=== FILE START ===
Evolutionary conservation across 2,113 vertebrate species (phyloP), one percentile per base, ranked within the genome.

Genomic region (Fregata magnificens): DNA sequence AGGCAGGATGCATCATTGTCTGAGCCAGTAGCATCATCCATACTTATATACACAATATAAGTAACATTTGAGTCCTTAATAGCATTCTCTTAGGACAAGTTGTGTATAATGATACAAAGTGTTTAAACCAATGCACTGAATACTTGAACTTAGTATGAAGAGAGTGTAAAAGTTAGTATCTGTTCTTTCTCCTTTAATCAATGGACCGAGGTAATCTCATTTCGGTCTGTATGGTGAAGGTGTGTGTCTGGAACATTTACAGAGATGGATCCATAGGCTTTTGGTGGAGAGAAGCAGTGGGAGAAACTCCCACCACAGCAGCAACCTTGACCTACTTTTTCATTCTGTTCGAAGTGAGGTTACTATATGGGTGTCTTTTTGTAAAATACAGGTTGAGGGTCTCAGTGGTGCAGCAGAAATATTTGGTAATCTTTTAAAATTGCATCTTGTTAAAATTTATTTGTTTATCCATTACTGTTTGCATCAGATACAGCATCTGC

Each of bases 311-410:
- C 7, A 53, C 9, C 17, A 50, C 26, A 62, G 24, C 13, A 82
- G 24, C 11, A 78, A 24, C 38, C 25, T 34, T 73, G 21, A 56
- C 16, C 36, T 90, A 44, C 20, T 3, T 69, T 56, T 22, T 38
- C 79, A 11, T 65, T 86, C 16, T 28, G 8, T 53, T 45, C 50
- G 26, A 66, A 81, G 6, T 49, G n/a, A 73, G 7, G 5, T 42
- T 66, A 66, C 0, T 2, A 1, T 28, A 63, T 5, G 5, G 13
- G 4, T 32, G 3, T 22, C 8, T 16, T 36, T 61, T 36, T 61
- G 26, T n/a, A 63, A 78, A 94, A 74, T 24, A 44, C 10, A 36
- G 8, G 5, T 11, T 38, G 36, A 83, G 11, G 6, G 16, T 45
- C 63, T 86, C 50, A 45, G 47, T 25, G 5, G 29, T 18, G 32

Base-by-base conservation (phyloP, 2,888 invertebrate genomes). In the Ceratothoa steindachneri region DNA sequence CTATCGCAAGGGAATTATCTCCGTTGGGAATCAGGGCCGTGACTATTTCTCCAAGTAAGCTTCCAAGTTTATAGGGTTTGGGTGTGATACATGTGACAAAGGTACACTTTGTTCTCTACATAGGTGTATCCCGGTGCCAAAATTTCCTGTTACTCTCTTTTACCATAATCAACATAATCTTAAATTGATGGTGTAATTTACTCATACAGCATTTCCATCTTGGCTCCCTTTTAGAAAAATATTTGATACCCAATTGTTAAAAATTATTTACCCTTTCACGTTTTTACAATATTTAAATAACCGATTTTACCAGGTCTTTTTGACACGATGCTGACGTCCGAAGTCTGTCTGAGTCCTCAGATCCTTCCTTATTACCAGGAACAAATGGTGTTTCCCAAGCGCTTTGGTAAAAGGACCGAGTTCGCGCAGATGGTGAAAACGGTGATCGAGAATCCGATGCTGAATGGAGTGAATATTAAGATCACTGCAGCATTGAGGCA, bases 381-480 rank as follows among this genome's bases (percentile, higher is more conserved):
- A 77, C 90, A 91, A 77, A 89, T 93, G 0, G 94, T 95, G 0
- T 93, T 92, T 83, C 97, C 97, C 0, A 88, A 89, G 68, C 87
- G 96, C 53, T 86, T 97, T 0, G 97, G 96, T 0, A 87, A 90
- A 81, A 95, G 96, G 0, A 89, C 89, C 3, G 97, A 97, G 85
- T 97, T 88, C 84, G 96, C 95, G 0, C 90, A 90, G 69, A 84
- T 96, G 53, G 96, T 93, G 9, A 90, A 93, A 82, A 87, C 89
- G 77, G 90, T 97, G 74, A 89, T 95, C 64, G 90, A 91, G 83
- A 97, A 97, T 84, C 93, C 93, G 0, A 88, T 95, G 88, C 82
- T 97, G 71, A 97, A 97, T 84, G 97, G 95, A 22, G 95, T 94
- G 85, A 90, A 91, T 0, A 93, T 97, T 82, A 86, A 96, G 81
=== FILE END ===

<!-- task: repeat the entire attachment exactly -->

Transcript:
Evolutionary conservation across 2,113 vertebrate species (phyloP), one percentile per base, ranked within the genome.

Genomic region (Fregata magnificens): DNA sequence AGGCAGGATGCATCATTGTCTGAGCCAGTAGCATCATCCATACTTATATACACAATATAAGTAACATTTGAGTCCTTAATAGCATTCTCTTAGGACAAGTTGTGTATAATGATACAAAGTGTTTAAACCAATGCACTGAATACTTGAACTTAGTATGAAGAGAGTGTAAAAGTTAGTATCTGTTCTTTCTCCTTTAATCAATGGACCGAGGTAATCTCATTTCGGTCTGTATGGTGAAGGTGTGTGTCTGGAACATTTACAGAGATGGATCCATAGGCTTTTGGTGGAGAGAAGCAGTGGGAGAAACTCCCACCACAGCAGCAACCTTGACCTACTTTTTCATTCTGTTCGAAGTGAGGTTACTATATGGGTGTCTTTTTGTAAAATACAGGTTGAGGGTCTCAGTGGTGCAGCAGAAATATTTGGTAATCTTTTAAAATTGCATCTTGTTAAAATTTATTTGTTTATCCATTACTGTTTGCATCAGATACAGCATCTGC

Each of bases 311-410:
- C 7, A 53, C 9, C 17, A 50, C 26, A 62, G 24, C 13, A 82
- G 24, C 11, A 78, A 24, C 38, C 25, T 34, T 73, G 21, A 56
- C 16, C 36, T 90, A 44, C 20, T 3, T 69, T 56, T 22, T 38
- C 79, A 11, T 65, T 86, C 16, T 28, G 8, T 53, T 45, C 50
- G 26, A 66, A 81, G 6, T 49, G n/a, A 73, G 7, G 5, T 42
- T 66, A 66, C 0, T 2, A 1, T 28, A 63, T 5, G 5, G 13
- G 4, T 32, G 3, T 22, C 8, T 16, T 36, T 61, T 36, T 61
- G 26, T n/a, A 63, A 78, A 94, A 74, T 24, A 44, C 10, A 36
- G 8, G 5, T 11, T 38, G 36, A 83, G 11, G 6, G 16, T 45
- C 63, T 86, C 50, A 45, G 47, T 25, G 5, G 29, T 18, G 32

Base-by-base conservation (phyloP, 2,888 invertebrate genomes). In the Ceratothoa steindachneri region DNA sequence CTATCGCAAGGGAATTATCTCCGTTGGGAATCAGGGCCGTGACTATTTCTCCAAGTAAGCTTCCAAGTTTATAGGGTTTGGGTGTGATACATGTGACAAAGGTACACTTTGTTCTCTACATAGGTGTATCCCGGTGCCAAAATTTCCTGTTACTCTCTTTTACCATAATCAACATAATCTTAAATTGATGGTGTAATTTACTCATACAGCATTTCCATCTTGGCTCCCTTTTAGAAAAATATTTGATACCCAATTGTTAAAAATTATTTACCCTTTCACGTTTTTACAATATTTAAATAACCGATTTTACCAGGTCTTTTTGACACGATGCTGACGTCCGAAGTCTGTCTGAGTCCTCAGATCCTTCCTTATTACCAGGAACAAATGGTGTTTCCCAAGCGCTTTGGTAAAAGGACCGAGTTCGCGCAGATGGTGAAAACGGTGATCGAGAATCCGATGCTGAATGGAGTGAATATTAAGATCACTGCAGCATTGAGGCA, bases 381-480 rank as follows among this genome's bases (percentile, higher is more conserved):
- A 77, C 90, A 91, A 77, A 89, T 93, G 0, G 94, T 95, G 0
- T 93, T 92, T 83, C 97, C 97, C 0, A 88, A 89, G 68, C 87
- G 96, C 53, T 86, T 97, T 0, G 97, G 96, T 0, A 87, A 90
- A 81, A 95, G 96, G 0, A 89, C 89, C 3, G 97, A 97, G 85
- T 97, T 88, C 84, G 96, C 95, G 0, C 90, A 90, G 69, A 84
- T 96, G 53, G 96, T 93, G 9, A 90, A 93, A 82, A 87, C 89
- G 77, G 90, T 97, G 74, A 89, T 95, C 64, G 90, A 91, G 83
- A 97, A 97, T 84, C 93, C 93, G 0, A 88, T 95, G 88, C 82
- T 97, G 71, A 97, A 97, T 84, G 97, G 95, A 22, G 95, T 94
- G 85, A 90, A 91, T 0, A 93, T 97, T 82, A 86, A 96, G 81